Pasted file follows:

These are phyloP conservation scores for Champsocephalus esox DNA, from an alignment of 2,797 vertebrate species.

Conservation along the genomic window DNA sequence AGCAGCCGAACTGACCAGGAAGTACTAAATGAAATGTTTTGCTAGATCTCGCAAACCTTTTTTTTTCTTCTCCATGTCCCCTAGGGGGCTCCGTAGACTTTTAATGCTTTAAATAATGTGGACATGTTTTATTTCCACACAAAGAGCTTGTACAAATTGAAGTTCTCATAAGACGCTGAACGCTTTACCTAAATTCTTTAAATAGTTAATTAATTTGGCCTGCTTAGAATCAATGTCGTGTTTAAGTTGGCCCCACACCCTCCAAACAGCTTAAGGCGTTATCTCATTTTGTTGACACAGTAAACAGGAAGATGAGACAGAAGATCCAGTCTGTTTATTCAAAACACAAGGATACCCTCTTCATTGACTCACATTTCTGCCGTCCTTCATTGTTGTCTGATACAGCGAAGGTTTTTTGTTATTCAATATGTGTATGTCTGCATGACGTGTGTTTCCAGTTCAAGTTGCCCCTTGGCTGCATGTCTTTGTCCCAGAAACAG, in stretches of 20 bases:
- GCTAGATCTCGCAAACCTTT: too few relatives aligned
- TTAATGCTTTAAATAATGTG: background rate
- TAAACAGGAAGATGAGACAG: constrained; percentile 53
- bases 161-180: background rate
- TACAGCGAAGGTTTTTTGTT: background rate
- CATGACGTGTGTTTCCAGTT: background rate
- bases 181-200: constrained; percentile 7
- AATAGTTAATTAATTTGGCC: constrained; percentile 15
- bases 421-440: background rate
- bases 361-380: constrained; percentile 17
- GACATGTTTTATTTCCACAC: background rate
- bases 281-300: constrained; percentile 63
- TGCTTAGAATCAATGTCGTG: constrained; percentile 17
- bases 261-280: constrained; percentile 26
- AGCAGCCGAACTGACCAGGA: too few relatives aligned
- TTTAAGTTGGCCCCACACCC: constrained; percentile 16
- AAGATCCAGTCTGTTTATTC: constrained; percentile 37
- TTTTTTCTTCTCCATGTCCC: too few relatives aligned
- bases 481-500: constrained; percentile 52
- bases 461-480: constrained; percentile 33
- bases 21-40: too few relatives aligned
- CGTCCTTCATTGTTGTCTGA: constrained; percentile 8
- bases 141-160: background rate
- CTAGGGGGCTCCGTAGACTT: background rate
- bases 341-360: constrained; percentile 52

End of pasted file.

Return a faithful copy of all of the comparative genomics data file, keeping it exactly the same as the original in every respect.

These are phyloP conservation scores for Champsocephalus esox DNA, from an alignment of 2,797 vertebrate species.

Conservation along the genomic window DNA sequence AGCAGCCGAACTGACCAGGAAGTACTAAATGAAATGTTTTGCTAGATCTCGCAAACCTTTTTTTTTCTTCTCCATGTCCCCTAGGGGGCTCCGTAGACTTTTAATGCTTTAAATAATGTGGACATGTTTTATTTCCACACAAAGAGCTTGTACAAATTGAAGTTCTCATAAGACGCTGAACGCTTTACCTAAATTCTTTAAATAGTTAATTAATTTGGCCTGCTTAGAATCAATGTCGTGTTTAAGTTGGCCCCACACCCTCCAAACAGCTTAAGGCGTTATCTCATTTTGTTGACACAGTAAACAGGAAGATGAGACAGAAGATCCAGTCTGTTTATTCAAAACACAAGGATACCCTCTTCATTGACTCACATTTCTGCCGTCCTTCATTGTTGTCTGATACAGCGAAGGTTTTTTGTTATTCAATATGTGTATGTCTGCATGACGTGTGTTTCCAGTTCAAGTTGCCCCTTGGCTGCATGTCTTTGTCCCAGAAACAG, in stretches of 20 bases:
- GCTAGATCTCGCAAACCTTT: too few relatives aligned
- TTAATGCTTTAAATAATGTG: background rate
- TAAACAGGAAGATGAGACAG: constrained; percentile 53
- bases 161-180: background rate
- TACAGCGAAGGTTTTTTGTT: background rate
- CATGACGTGTGTTTCCAGTT: background rate
- bases 181-200: constrained; percentile 7
- AATAGTTAATTAATTTGGCC: constrained; percentile 15
- bases 421-440: background rate
- bases 361-380: constrained; percentile 17
- GACATGTTTTATTTCCACAC: background rate
- bases 281-300: constrained; percentile 63
- TGCTTAGAATCAATGTCGTG: constrained; percentile 17
- bases 261-280: constrained; percentile 26
- AGCAGCCGAACTGACCAGGA: too few relatives aligned
- TTTAAGTTGGCCCCACACCC: constrained; percentile 16
- AAGATCCAGTCTGTTTATTC: constrained; percentile 37
- TTTTTTCTTCTCCATGTCCC: too few relatives aligned
- bases 481-500: constrained; percentile 52
- bases 461-480: constrained; percentile 33
- bases 21-40: too few relatives aligned
- CGTCCTTCATTGTTGTCTGA: constrained; percentile 8
- bases 141-160: background rate
- CTAGGGGGCTCCGTAGACTT: background rate
- bases 341-360: constrained; percentile 52